The High Court judgment in Various Claimants v WM Morrisons Supermarket PLC illustrates how employers can be held liable for wrongful disclosure of personal data by their employees.


The case concerned supermarket chain Morrisons, which had a rogue internal auditor. Aggrieved at the outcome of an internal disciplinary process, the auditor disclosed payroll data on the Internet relating to approximately 100,000 colleagues. He was tracked down, charged and sentenced to eight years' imprisonment. However, the question arose as to whether Morrisons was liable to the employees whose information had been leaked?

Some 5,500 employees joined together and brought a claim against Morrisons for:

  • breach of the Data Protection Act 1998;
  • misuse of private information; and
  • breach of confidence.

This type of claim was not envisaged when the Data Protection Act was drafted. However, it became possible in 2015 when the Court of Appeal ruled that damages could be claimed without proof of monetary loss (Vidal-Hall v Google (2015) EWCA Civ 311). This decision enabled claims to be pursued merely on the basis of distress.


In this case, there were two issues:

  • Was Morrisons directly liable for the wrongdoing?
  • Was Morrisons vicariously (ie, indirectly) liable for the wrongdoing?

The employees claimed that Morrisons was data controller at all relevant times in relation to the payroll data and that the company was automatically and directly liable once it had been shown that the data was misused. They also claimed that Morrisons had breached the data protection principle which required it to take appropriate security measures against unlawful processing and loss of data.

The High Court rejected both of these lines of argument, holding that once the auditor had taken the data and started determining how it was used, he was acting as data controller. In addition, Morrisons had upheld its security obligations, except in one minor respect which neither caused nor contributed to the data disclosure.

The court then considered vicarious liability, which may arise without fault on the employer's part. Morrisons would be liable if the internal auditor had acted in the course of his employment. There were three strong arguments that he had not done so:

  • He was acting as data controller.
  • He was not performing his duties as an employee when disclosing and using the data.
  • The disclosure was intended to take revenge on Morrisons, rather than to benefit it.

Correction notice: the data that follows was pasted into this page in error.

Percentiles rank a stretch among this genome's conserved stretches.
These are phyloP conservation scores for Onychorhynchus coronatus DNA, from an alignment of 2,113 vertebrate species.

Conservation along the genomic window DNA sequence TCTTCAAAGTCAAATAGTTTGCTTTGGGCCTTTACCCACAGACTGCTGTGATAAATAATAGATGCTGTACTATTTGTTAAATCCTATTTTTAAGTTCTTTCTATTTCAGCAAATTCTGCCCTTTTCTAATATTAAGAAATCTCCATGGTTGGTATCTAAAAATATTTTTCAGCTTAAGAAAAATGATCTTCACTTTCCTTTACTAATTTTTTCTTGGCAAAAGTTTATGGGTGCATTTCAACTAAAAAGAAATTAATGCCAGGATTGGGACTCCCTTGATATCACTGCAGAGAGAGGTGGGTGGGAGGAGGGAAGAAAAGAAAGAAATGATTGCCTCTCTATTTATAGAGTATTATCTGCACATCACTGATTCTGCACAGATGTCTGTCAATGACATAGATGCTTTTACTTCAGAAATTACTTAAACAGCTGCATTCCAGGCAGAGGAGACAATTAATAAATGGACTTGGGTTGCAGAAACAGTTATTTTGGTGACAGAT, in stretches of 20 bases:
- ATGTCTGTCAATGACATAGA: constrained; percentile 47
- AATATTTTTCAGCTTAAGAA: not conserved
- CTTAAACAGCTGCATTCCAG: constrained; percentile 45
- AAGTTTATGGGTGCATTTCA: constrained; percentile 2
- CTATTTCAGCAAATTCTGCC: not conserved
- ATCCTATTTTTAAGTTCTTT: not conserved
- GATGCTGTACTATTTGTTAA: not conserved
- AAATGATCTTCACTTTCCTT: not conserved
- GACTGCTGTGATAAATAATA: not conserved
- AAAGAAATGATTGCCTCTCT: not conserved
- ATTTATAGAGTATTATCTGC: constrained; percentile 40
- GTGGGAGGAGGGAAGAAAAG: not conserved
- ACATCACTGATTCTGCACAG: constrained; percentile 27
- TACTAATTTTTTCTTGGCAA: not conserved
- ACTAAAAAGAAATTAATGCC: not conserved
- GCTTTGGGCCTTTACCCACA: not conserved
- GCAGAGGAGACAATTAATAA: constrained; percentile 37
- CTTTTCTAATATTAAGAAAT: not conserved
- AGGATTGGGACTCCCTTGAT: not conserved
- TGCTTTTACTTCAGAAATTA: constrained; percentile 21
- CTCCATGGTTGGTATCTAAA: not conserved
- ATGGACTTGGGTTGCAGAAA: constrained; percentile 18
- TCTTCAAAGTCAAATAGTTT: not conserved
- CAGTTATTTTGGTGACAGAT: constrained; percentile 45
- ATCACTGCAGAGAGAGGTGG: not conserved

Despite these arguments, the High Court concluded that the auditor had acted in the course of his employment. Morrisons had entrusted him with the payroll data and it was not something to which he obtained access merely by being at work. Dealing with the data was a task specifically assigned to him. The auditor had acted for his own purposes; however, a seamless and continuous thread linked his work to the disclosure. His role was to receive the payroll data, store it and disclose it to KPMG as auditors. Although his disclosure to others was unauthorised, it was closely related to the tasks that he was employed to perform.

The upshot was that although Morrisons was not directly liable to the employees, it was indirectly liable despite being one of the victims. The judgment concerned liability, rather than the amount of compensation. Morrisons will appeal to the Court of Appeal. If unsuccessful, it will be liable to compensate the 5,500 employees who brought the claim and likely also the 95,000 employees who have not claimed. Even if compensation for distress is limited to a few hundred pounds for each employee, the total cost could be substantial.


As Morrisons was not liable as data controller, it was not in breach of data protection legislation. In similar situations, the information commissioner would not prosecute or take enforcement action against the employer.

Following the reasoning in the High Court judgment, a data processor (eg, a cloud provider or payroll company) with a rogue employee would also be vicariously liable. While data processors are not liable to individual data subjects, the position will change in May 2018 with the EU General Data Protection Regulation.

Although the court ruled against Morrisons, it was troubled by the fact that the auditor's wrongful and criminal acts were deliberately aimed at the company as acts of revenge, and that the indirect effect of its decision was to further those wrongful and criminal aims.

Employers may be liable for the wrongful acts of rogue employees. The risk can be managed to some extent by careful selection of employees; however, this is no guarantee. It may be that insurance provides the best way to spread the risk.

For further information on this topic please contact Steven Lorber at Lewis Silkin by telephone (+44 20 7074 8000‚Äč) or email ([email protected]). The Lewis Silkin website can be accessed at www.lewissilkin.com.